If Joe Biden wins the US presidential election, he faces a tough challenge ahead of him, but his victory will be a good thing for Africa, writes John Stremlau.
As the 3 November US presidential election approaches, Barack Obama's former Vice-President Joe Biden and his running-mate, California Senator Kamala Harris, appear certain to defeat President Donald Trump and VP Mike Pence.
Composite polling shows Biden/Harris with an 88% chance of winning. And Democrats enjoy an even brighter (96%) prospect of retaining Democratic control of the 435 member lower House of Representatives. But they face a tougher challenge in gaining control of the Senate.
In the 100-member Senate upper legislative chamber Biden/Harris risk major political constraints in their ability to effect major policy changes.
Chances of flipping four seats that would give Democrats a 51-seat majority are at best 73%.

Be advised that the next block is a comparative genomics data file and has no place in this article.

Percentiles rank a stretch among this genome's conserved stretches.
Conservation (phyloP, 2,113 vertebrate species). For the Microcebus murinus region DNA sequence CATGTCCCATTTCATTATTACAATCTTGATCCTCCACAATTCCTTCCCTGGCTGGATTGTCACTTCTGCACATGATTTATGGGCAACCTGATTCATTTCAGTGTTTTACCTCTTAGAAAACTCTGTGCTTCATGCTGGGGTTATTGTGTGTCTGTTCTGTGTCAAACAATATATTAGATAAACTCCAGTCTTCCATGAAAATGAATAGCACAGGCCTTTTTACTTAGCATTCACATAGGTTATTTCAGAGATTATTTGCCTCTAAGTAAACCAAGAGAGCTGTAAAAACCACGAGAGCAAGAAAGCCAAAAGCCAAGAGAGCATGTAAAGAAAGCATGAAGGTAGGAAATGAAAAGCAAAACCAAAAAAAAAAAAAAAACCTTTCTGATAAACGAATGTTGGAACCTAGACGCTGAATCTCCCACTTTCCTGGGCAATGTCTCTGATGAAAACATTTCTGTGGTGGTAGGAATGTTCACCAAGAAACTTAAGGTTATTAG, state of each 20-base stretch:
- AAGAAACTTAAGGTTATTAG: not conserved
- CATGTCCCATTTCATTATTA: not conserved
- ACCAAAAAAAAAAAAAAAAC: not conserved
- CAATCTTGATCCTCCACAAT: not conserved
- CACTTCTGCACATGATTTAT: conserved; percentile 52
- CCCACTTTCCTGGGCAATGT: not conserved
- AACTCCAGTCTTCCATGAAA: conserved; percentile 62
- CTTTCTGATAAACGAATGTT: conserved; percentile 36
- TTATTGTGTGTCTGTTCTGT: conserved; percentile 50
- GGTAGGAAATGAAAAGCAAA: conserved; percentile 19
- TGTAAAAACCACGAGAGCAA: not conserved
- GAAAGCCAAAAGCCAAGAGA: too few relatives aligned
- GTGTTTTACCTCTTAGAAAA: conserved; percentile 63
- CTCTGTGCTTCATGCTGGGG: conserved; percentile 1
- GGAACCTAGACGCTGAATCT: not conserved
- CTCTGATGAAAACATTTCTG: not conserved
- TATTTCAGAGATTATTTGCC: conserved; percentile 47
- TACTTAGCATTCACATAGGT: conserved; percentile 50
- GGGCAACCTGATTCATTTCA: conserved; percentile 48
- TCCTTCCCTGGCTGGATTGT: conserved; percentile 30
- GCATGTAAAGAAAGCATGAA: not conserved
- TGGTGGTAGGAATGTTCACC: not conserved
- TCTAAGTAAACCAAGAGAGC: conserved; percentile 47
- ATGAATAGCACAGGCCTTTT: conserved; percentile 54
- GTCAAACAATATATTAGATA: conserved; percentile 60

This drops quickly, however, with only a 47% of gaining a two-seat majority, falling precipitously from there. Discouraging Democratic dissent will be difficult.
Senate power derives from equality of states, not people, and a democratic deficit. Smaller states that tend to be rural, predominantly white, Christian and Republican, have disproportionate power. The vote of a citizen in thinly populated Wyoming, for example, has 70 times the power of a voter in nearby California, with a population of 40 million.
Republican dominance of the Senate since 2010 enabled them to thwart federal judicial appointments during six years of Obama's presidency and to accelerate conservative appointments, including to the Supreme Court, since 2016.